Begun in 1991, the East Coast Greenway (ECG) is the nation's first long-distance urban, shared-use trail for non-motorized users. The 2,600-mile trail provides a safe pathway along the eastern seaboard, passing through 15 states plus Washington, D.C. and linking some 25 major cities from the Canadian border of Maine to Key West, Florida. Now 20 percent complete, the route will consist entirely of trails that are locally owned and managed, forming a continuous, off-road route easily identified by the public through signage, maps, user guides, and common services.
Who will use the Greenway?
the nation's most densely populated region, the East Coast Greenway is
easily accessible by an estimated 30 million people. Often
to as the 'urban Appalachian Trail', the Greenway serves people of all
abilities, traveling through gentle terrain along scores of park paths,
abandoned railroads, canal towpaths, and waterfront esplanades.
will include children walking to school, commuters bicycling to work,
wheelchair users, and tourists looking to explore the East Coast in a
and low-impact manner.
What is the First ECG Maine to Florida Tour?
Between September 12th and November 3rd a group of 10 cyclists will participate in the inaugural end-to-end bicycle tour of the East Coast Greenway from Calais, Maine to Key West, Florida, riding 60-plus miles daily for 53 days. Currently the ECG is one of the most ambitious trail projects to be undertaken in the United States, yet it is not widely known amongst the general public. This tour will promote greater trail awareness and provide funding to complete the Greenway through pledges raised by the participating cyclists. About 20 percent of the route will be off road on completed ECG trail segments with the remainder on low-traffic connecting roads.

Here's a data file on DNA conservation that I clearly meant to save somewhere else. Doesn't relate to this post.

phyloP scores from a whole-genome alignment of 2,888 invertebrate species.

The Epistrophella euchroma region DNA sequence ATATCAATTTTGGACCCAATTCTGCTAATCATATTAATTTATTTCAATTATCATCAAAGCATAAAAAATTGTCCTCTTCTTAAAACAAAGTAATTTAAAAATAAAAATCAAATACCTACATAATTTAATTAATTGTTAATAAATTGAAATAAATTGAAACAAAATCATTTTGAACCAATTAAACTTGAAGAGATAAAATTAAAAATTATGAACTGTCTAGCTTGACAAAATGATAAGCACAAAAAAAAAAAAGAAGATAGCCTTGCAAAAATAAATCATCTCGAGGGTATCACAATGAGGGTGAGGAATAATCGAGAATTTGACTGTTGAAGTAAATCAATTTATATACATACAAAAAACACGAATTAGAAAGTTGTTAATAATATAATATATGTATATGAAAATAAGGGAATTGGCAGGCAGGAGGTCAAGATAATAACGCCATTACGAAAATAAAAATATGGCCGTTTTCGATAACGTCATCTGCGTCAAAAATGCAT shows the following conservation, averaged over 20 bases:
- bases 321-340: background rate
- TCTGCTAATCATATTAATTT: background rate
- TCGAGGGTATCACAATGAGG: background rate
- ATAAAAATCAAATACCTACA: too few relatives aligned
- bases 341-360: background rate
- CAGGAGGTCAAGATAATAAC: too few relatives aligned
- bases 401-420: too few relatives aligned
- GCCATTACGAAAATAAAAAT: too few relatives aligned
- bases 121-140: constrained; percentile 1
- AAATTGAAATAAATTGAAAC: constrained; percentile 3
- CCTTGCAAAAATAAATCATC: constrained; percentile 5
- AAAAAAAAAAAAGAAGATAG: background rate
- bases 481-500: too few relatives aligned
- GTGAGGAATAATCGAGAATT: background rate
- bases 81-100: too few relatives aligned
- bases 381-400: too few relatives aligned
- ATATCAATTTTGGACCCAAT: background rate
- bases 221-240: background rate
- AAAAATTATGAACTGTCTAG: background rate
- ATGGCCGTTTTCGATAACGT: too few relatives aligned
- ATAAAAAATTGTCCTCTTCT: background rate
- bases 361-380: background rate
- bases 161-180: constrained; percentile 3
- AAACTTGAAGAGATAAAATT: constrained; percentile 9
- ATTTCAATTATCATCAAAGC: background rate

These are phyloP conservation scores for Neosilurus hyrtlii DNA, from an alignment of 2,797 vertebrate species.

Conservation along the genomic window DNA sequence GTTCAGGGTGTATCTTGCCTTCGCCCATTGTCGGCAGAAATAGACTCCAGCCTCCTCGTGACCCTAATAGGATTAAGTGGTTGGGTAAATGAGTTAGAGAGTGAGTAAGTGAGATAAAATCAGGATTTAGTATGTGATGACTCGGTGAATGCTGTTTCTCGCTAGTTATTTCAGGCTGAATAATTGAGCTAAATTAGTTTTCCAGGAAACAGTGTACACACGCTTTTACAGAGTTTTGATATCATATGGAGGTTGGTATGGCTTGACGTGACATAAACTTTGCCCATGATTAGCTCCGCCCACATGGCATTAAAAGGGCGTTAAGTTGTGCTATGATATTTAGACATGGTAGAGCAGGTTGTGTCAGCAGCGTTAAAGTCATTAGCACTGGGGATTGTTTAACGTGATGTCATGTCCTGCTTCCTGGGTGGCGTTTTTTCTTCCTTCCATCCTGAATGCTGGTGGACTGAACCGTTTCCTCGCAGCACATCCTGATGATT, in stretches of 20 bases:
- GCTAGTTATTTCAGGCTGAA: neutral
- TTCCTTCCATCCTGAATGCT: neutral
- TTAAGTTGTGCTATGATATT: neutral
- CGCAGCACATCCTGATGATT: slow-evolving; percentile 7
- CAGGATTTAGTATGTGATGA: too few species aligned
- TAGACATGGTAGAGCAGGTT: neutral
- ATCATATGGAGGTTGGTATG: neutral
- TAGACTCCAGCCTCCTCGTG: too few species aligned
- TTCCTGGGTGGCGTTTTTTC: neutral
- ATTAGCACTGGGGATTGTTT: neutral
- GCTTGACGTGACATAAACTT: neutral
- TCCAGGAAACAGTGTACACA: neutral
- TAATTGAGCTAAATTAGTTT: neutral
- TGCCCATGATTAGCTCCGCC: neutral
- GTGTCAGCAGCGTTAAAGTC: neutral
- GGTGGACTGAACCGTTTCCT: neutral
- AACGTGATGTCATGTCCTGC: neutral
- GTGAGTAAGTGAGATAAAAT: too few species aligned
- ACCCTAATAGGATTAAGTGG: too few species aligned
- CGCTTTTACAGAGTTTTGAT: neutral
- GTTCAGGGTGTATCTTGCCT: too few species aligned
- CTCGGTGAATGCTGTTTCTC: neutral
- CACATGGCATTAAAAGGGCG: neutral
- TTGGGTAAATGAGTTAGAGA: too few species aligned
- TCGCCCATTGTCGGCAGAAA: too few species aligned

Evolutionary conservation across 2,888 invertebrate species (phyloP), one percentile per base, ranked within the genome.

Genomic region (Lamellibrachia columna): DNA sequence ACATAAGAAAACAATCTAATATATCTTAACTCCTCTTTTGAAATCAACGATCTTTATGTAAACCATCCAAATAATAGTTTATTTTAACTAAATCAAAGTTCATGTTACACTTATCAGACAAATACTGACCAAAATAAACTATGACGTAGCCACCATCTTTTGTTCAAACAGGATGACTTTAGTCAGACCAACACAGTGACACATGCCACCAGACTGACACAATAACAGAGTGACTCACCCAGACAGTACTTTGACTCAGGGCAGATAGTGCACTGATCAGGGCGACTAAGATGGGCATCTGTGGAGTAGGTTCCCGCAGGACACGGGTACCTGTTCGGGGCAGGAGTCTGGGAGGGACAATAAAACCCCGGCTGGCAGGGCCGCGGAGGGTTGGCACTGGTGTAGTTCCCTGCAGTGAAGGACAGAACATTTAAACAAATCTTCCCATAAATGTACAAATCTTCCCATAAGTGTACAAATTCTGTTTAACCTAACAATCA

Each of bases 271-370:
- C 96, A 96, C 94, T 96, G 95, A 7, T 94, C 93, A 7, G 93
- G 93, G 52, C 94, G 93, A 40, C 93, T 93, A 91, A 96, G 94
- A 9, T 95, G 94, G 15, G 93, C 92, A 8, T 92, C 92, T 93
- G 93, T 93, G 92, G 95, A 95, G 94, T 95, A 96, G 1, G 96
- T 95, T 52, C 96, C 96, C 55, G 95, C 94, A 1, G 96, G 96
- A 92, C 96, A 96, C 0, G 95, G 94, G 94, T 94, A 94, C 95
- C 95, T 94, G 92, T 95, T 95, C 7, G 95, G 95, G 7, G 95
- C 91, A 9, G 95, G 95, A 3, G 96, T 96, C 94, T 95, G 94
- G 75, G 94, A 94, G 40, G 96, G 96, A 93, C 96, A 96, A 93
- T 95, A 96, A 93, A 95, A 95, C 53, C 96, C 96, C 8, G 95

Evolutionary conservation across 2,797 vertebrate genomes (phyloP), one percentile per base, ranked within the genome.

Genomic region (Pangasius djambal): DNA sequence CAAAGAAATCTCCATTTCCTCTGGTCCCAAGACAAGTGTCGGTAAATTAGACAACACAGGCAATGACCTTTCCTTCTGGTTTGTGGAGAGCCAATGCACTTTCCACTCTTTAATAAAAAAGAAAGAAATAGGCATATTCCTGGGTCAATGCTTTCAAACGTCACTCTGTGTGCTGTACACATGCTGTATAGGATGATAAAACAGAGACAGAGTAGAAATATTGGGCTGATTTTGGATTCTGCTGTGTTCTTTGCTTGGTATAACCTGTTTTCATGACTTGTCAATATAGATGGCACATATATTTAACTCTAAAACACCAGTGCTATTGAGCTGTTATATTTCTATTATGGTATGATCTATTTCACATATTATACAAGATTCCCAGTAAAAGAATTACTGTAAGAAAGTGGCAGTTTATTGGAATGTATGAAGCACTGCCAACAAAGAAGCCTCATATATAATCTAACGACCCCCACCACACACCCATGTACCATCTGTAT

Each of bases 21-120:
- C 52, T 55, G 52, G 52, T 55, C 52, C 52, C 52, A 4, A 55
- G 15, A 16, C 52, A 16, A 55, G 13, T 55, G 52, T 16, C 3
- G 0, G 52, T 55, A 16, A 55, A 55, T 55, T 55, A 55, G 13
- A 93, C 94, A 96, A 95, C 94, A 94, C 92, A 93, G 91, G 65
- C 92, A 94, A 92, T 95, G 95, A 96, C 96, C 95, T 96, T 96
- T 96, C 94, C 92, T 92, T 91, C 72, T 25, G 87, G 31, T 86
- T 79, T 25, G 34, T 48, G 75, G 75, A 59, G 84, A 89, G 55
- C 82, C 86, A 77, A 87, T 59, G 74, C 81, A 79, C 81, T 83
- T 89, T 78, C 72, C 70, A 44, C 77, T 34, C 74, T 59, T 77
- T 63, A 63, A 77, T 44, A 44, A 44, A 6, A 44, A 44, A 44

Who are the tour cyclists?
All of the
cyclists riding from Maine to Florida are over the age of 50, making
ride of significant interest to advocates of active living for older
One cyclist, a 74-year-old Arizona man, was involved in a near fatal
accident that left him with a broken back, neck, and hip. One
later he got back on his bike and today cycles 5,000 miles annually.
participants include a recumbent cyclist from Georgia, and a couple
New Jersey that rides a specially designed tandem bicycle with a front
hand crank to accommodate Anne Kruimer who is paralyzed from the waist
down, also from a near fatal accident.
For more information including a tour itinerary, visit our website at www.greenway.org or contact the East Coast Greenway Alliance's national office by phone/fax: (401) 789-4625; email: firstname.lastname@example.org; or post: 135 Main Street, Wakefield, RI 02879.